Verity, John (d1849)

Primitive Methodist Magazine 1899

Transcription of obituary published in the Primitive Methodist Magazine by J.B.

JOHN VERITY was known by hundreds who read the Primitive Methodist large Magazine; and as no account of him has appeared in its pages, the following short sketch, with the verses,* which were composed by him a few weeks before his death, will be acceptable to many. Of the period of his conversion, the way in which he was led into the itinerancy, and the peculiar phases of his ministerial career, we have not even a moderate knowledge; but by many who had the privilege of hearing him from time to time, they will, no doubt, be vividly recollected; for as he was not an ordinary man, his memory cannot but be deeply engraven on many hearts. 

His imagination was fruitful, his voice powerful and full of music, his person and address pleasing, his aim clear, and his appeals pointed; and, hence, he was popular as a preacher. Nor was this all: his pulpit efforts were edifying, convincing, and saving; so that many will have cause to rejoice eternally that ever they heard him. The Bible was his main book; its figures were closely studied by him, highly prized, tenaciously recollected, and liberally used; and as his memory was well stored with moral and religious anecdotes, which he easily and liberally used in illustrating any proposition, he was interesting and instructive as a preacher and as a fire-side friend. Though possessed of much wit and extemporaneous talking talent, he did not rest on these to the neglect of close study and earnest prayer when called to stand as a minister of Christ between the living and the dead; but bestowed much pains in preparing his discourses, many of which are left in manuscript in an almost finished state. 

Barnsley circuit was the last wherein he travelled: here he was struck down by paralysis, and rendered unable to preach except occasionally. To be thus suddenly deprived of the talent which he had publicly, usefully, and pleasurably employed in the cause of Christ for many years, was trying; but remembering by whom the chastisement was inflicted, he kissed the rod, and blessed the Hand that used it. His patience and resignation were exemplary: “Not my will,” said he, “but the will of the Lord be done.” In this state of mind he looked for the coming of Jesus, though the event was not expected so early as it took place. Happy our brother! for he was ready. “Be ye also ready, for in such an hour as ye think not, the Son of man cometh.” In the early part of July 6th, 1849, brother Verity was apparently in better health than usual; but ere the day ended he was in the spirit-world,— where

“ Sickness, sorrow, pain, and death,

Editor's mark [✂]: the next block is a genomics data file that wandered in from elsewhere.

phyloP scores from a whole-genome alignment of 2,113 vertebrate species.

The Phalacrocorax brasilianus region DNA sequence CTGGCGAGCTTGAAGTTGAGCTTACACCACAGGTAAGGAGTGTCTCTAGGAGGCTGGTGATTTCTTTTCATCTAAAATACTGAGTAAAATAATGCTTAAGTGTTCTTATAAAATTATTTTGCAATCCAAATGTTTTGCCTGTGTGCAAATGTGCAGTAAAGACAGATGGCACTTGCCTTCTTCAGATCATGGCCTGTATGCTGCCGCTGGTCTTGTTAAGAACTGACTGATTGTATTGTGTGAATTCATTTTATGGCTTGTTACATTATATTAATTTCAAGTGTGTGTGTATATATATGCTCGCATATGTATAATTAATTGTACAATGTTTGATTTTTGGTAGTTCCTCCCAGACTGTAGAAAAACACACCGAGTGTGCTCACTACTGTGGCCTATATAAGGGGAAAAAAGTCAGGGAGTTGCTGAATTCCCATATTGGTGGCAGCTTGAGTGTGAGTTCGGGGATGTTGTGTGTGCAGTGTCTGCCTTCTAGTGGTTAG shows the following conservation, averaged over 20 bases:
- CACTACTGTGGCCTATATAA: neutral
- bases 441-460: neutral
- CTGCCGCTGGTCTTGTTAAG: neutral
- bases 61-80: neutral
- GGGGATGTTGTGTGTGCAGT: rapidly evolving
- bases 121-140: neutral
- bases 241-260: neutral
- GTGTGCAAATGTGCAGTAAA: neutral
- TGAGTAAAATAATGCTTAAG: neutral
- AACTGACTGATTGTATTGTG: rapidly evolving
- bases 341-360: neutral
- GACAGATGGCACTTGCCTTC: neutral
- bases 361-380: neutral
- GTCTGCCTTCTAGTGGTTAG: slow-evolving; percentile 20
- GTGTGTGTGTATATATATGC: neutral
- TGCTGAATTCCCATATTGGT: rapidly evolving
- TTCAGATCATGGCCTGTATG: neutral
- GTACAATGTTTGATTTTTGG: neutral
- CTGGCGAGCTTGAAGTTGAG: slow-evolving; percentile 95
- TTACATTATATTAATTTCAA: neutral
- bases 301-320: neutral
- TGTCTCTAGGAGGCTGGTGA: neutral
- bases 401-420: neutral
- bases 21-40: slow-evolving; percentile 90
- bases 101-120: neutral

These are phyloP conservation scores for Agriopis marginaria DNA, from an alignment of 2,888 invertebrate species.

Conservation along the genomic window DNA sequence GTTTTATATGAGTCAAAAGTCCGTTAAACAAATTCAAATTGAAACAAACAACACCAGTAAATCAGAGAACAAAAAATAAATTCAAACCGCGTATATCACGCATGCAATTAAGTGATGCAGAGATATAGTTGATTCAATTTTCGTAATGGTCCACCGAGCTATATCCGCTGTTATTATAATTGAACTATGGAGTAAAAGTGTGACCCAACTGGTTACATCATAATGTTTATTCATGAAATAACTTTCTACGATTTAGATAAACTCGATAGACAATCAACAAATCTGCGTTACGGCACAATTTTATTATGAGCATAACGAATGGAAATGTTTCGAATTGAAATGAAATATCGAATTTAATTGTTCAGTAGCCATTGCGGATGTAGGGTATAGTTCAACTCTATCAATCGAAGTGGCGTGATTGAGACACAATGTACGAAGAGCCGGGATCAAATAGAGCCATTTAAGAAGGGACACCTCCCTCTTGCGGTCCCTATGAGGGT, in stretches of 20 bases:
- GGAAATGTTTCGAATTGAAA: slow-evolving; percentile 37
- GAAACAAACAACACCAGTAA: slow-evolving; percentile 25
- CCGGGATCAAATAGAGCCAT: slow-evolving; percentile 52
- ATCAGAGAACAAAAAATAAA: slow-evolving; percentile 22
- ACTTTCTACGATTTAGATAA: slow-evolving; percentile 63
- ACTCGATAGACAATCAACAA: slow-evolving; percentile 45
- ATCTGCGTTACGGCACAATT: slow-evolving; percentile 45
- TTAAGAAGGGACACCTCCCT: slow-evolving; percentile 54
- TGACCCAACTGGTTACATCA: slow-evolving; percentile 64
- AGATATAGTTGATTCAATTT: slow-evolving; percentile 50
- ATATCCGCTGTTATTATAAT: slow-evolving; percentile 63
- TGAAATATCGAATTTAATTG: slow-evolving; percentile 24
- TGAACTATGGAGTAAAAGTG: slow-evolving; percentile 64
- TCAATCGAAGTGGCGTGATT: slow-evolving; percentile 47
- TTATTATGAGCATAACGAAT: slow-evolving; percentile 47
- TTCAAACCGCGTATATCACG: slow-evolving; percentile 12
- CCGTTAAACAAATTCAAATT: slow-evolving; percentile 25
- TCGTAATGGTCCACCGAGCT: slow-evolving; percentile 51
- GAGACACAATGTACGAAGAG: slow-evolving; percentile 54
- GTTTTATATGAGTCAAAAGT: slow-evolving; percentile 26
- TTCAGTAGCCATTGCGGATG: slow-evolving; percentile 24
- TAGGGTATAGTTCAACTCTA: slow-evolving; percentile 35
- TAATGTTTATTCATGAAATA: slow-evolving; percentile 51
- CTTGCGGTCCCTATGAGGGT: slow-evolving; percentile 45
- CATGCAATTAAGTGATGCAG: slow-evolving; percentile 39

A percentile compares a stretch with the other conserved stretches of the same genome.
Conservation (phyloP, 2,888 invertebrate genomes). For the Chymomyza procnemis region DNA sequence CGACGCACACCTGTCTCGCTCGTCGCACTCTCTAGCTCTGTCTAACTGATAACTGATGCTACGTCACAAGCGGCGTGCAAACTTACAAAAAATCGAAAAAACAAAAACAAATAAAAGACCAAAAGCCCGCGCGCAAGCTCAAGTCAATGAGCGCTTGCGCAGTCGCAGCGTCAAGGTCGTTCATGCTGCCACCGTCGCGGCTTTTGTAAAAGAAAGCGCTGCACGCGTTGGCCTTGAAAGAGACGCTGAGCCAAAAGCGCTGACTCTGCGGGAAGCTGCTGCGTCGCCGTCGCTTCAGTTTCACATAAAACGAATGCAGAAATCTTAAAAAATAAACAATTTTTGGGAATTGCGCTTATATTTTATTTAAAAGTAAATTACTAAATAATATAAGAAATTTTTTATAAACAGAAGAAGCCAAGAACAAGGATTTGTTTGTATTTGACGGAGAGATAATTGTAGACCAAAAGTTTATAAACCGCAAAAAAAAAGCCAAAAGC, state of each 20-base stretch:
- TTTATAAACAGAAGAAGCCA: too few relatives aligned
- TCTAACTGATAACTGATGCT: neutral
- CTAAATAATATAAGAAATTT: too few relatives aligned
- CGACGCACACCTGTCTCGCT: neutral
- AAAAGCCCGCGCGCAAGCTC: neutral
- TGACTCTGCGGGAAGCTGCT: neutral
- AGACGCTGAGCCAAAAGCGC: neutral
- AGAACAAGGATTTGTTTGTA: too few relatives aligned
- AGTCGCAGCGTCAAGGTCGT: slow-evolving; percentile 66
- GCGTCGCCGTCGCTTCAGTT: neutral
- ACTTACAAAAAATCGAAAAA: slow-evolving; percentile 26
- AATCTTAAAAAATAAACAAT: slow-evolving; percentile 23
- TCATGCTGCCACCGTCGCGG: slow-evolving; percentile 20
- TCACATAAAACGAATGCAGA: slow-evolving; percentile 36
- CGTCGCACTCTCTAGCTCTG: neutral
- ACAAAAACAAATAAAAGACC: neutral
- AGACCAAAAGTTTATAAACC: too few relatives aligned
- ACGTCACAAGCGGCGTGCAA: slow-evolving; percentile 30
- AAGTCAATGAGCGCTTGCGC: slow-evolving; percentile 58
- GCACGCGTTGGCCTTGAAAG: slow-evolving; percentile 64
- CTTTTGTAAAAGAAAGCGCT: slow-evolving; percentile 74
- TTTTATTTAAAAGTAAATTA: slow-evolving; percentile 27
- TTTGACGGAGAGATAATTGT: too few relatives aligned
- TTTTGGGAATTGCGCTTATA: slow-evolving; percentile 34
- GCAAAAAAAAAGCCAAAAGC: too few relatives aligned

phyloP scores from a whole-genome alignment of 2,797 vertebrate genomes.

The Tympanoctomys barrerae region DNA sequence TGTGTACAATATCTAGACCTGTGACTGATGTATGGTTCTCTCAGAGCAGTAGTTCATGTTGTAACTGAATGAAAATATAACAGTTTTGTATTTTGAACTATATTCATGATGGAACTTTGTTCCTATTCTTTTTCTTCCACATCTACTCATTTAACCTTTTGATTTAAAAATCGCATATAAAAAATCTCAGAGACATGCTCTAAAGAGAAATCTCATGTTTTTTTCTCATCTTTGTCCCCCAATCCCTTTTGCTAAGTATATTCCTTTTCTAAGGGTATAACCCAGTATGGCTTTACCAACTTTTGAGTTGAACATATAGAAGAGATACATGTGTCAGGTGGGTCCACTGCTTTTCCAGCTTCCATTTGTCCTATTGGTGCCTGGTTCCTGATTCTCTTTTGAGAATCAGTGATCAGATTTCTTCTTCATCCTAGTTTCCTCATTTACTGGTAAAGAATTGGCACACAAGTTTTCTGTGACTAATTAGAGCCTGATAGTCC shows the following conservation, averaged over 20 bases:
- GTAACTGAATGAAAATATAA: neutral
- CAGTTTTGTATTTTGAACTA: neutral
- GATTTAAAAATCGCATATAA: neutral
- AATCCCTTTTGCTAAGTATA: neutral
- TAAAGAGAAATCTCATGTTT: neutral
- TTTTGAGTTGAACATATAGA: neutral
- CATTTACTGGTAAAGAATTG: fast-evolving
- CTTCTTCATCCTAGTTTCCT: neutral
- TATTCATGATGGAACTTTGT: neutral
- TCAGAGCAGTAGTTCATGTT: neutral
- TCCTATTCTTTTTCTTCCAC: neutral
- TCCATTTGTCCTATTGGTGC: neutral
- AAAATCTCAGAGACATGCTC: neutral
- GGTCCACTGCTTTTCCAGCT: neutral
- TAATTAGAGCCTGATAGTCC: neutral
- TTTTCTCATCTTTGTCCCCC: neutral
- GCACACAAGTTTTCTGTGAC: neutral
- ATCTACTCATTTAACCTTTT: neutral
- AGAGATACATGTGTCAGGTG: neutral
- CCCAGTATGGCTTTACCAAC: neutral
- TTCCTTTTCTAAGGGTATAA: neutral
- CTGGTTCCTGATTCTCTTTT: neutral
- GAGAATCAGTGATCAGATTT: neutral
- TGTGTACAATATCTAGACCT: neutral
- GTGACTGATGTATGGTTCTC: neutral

Are felt and fear’d no more.”

His remains were followed by a large concourse of mourners to the new cemetery at Leicester; and a neat stone, purchased with the profits derived from the sale of the accompanying verses, tell of his resting-place till the resurrection morn. His aged partner still lives to mourn her loss, but soon she expects to meet him in heaven.

  • The verses are on the last page of this Number.


TENANT of my house of clay,
Destin’d for a brighter day,
Quit thy tent, and haste away :
Heavenly mansions wait thee!

To thy nobler seat above,
Purchased by redeeming love,
Why so backward to remove?
Jesus waits thy coming!

Burden’d with thine earthly clod,
Smitten by affliction’s rod,
Burst thy chains, ascend to God:
Angels will conduct thee!

From a gloomy vale like this,
Through the emerald gates of bliss,
To remain where Jesus is ;
Saints will greet thee welcome!

Now, my tardy spirit, say,
Wouldst thou longer wish to stay,
Still to tread life’s dreary way,
When new trials wait thee?

Let thy wasting body die;
Calmly close thy faded eye:
Though in dust thy frame must lie,
Thou wilt mount to glory!

Jesus hath illumed the gloom,
Left a lamp within the tomb,
Till the last and general doom—
The resurrection morning !

Then with rapture and surprise,
Glorious thou wilt see it rise:
‘Mid the splendour of the skies,
Thou ‘It put it on for ever.

Then around the throne to shine,
Soul and body both divine,
And with saints and angels join
To praise the Lamb for ever!

To all my friends, adieu, adieu !
That this may be the case with you,
Always keep the end in view,
And we shall meet in glory!


The 1841 census return records John aged 50 as a preacher at Huddersfield, Yorkshire.

He married Ann (1769-1855), a widow from Wakefield, Yorkshire.

John died on 6 July 1849 at Leicester, Leicestershire.


  • 1821 Manchester
  • 1822 Pocklington
  • 1824 Hull
  • 1826 London
  • 1827 Bolton
  • 1829 Manchester
  • 1830 Bolton
  • 1831 Bradwell
  • 1833 Blackburn
  • 1835 Huddersfield
  • 1836 Blackburn
  • 1838 Preston
  • 1840 Huddersfield
  • 1841 Sheffield
  • 1843 Leicester
  • 1845 Barnsley
  • 1847 Chesterfield
  • 1848 Leicester (S)


Primitive Methodist Magazine 1822/44; 1850/518; 1850/576; 1899/753

J Petty, The History of the Primitive Methodist Connexion, 1880, p128, 147f

H B Kendall, Origin and History of the PM Church, vol 1, p392; vol 2, p35

W Leary, Directory of Primitive Methodist Ministers and their Circuits, 1990

Census Returns and Births, Marriages & Deaths Registers


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